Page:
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High Risk Evaluation

Ductal Evaluation

What is a ductoscopy?
Ductoscopy is a minimally invasive procedure that is done on an outpatient basis in the doctor’s office by a specially trained physician. It allows the doctor to view abnormalities in the breast duct. The procedure can be done on patients that have abnormal nipple discharge and when physical exam and mammography have been negative. Ductoscopy can also be used for evaluation of high risk patients with nipple discharge. 

How is ductoscopy performed?
Ductoscopy is performed under local anesthesia. We will provide you with a “comfort pack” which includes topical anesthesia to be applied one hour prior to the procedure. 

The duct that is producing fluid will be dilated with a probe. A fiberoptic flexible endoscope will then be inserted into the duct. This allows the doctor to visualize the mammary ducts on a computer monitor. The doctor will insert some additional local anesthesia into the duct along with a saline solution to distend the duct for better visualization and to provide maximum comfort during the procedure. Besides direct inspection of the ductal system using ductoscopy, the doctor can also obtain biopsies of the duct lining that will be sent to a lab for analysis.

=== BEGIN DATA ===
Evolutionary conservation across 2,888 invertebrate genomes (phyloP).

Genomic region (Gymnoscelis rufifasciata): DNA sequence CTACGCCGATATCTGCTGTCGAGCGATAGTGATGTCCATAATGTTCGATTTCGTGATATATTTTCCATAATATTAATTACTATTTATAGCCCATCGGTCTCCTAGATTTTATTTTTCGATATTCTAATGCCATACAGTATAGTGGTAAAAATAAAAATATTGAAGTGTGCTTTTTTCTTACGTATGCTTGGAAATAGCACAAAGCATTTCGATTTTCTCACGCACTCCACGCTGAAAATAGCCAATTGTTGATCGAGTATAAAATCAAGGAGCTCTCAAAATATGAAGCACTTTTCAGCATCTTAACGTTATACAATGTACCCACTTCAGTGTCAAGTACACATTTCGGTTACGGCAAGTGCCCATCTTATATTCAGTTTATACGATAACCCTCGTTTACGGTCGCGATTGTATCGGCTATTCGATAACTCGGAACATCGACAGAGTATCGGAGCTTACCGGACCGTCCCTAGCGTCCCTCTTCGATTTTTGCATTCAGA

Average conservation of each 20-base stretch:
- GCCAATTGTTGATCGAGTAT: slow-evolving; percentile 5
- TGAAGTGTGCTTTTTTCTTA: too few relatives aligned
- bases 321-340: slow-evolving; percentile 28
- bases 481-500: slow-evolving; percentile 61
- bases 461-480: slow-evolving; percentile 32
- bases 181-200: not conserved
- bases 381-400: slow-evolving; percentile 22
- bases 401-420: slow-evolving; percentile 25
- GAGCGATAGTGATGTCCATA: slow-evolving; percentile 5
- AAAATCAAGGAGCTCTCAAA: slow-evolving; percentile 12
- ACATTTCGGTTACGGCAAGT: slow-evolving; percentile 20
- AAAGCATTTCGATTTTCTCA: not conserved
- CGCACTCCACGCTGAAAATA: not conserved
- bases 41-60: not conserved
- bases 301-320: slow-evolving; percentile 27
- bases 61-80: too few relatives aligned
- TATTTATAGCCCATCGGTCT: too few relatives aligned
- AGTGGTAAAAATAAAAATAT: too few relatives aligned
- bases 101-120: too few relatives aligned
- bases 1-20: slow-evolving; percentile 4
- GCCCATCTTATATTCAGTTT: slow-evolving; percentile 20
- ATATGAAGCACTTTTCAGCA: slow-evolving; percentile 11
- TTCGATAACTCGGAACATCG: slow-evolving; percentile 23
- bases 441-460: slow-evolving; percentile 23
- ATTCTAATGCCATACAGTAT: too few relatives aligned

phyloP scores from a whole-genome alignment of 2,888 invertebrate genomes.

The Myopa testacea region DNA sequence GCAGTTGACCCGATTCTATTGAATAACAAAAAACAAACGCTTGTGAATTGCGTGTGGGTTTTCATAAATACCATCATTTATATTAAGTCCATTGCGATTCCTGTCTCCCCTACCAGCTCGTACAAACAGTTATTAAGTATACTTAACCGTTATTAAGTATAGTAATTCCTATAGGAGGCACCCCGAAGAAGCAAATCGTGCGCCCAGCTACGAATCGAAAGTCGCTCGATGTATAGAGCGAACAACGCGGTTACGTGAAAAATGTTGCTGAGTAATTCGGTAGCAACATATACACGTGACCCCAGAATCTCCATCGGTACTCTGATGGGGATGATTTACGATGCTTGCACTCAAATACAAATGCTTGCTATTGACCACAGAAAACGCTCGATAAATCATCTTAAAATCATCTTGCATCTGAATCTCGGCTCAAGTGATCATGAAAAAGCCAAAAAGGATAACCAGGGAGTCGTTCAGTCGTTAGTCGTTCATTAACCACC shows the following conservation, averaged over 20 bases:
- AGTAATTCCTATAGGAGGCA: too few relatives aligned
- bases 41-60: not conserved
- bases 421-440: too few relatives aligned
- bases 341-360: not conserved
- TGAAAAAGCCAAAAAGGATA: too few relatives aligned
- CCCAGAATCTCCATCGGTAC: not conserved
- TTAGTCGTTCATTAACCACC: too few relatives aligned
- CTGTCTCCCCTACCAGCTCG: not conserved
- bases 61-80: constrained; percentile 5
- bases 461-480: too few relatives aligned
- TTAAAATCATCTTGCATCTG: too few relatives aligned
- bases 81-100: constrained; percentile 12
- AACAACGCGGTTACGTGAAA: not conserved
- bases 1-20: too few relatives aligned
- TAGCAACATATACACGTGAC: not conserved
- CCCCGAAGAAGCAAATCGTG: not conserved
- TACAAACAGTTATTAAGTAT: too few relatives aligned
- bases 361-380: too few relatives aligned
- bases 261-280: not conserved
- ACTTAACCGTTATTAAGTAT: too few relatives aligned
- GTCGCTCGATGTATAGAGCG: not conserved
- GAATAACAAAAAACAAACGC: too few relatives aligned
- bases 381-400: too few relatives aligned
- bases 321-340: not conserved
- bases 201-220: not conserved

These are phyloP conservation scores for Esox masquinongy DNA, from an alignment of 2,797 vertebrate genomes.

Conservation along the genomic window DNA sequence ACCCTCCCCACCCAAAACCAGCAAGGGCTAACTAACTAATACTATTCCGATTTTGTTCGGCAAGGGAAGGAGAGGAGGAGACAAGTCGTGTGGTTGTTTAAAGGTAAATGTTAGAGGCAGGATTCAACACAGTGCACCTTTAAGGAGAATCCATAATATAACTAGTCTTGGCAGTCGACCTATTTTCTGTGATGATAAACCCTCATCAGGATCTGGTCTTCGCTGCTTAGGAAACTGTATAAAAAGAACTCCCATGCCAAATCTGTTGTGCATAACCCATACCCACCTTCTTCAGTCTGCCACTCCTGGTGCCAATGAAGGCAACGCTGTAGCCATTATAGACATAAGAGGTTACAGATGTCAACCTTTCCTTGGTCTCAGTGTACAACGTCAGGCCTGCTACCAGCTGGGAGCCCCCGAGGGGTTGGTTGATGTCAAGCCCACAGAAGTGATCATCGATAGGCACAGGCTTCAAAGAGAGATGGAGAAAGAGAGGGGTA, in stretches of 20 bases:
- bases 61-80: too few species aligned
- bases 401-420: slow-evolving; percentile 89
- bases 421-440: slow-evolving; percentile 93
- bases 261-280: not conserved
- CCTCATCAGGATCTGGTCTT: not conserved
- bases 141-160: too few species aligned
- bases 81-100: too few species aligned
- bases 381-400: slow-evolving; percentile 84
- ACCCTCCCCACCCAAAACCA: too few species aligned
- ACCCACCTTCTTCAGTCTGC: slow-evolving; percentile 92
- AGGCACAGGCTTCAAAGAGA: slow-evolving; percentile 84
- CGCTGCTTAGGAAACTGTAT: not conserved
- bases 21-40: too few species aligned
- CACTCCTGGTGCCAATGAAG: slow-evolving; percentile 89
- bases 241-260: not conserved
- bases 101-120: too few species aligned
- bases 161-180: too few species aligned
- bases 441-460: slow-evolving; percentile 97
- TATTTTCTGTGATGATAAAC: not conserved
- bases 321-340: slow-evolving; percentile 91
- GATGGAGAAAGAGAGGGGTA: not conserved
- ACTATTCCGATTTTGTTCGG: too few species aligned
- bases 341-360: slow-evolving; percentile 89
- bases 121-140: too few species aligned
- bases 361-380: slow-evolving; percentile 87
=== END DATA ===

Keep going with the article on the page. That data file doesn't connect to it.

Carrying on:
What kind of follow-up care is needed?
There is minimal discomfort after a ductoscopy. A feeling of fullness and some mild pressure usually disappear within 48 hours when your body absorbs the saline fluid, which is like your own body’s natural fluid. The doctor will want to see you for a post-op visit and to discuss the biopsy results. The biopsy results usually take 48-72 hours.  Depending on the results, you may need further work-up or return to routine care.

 
 
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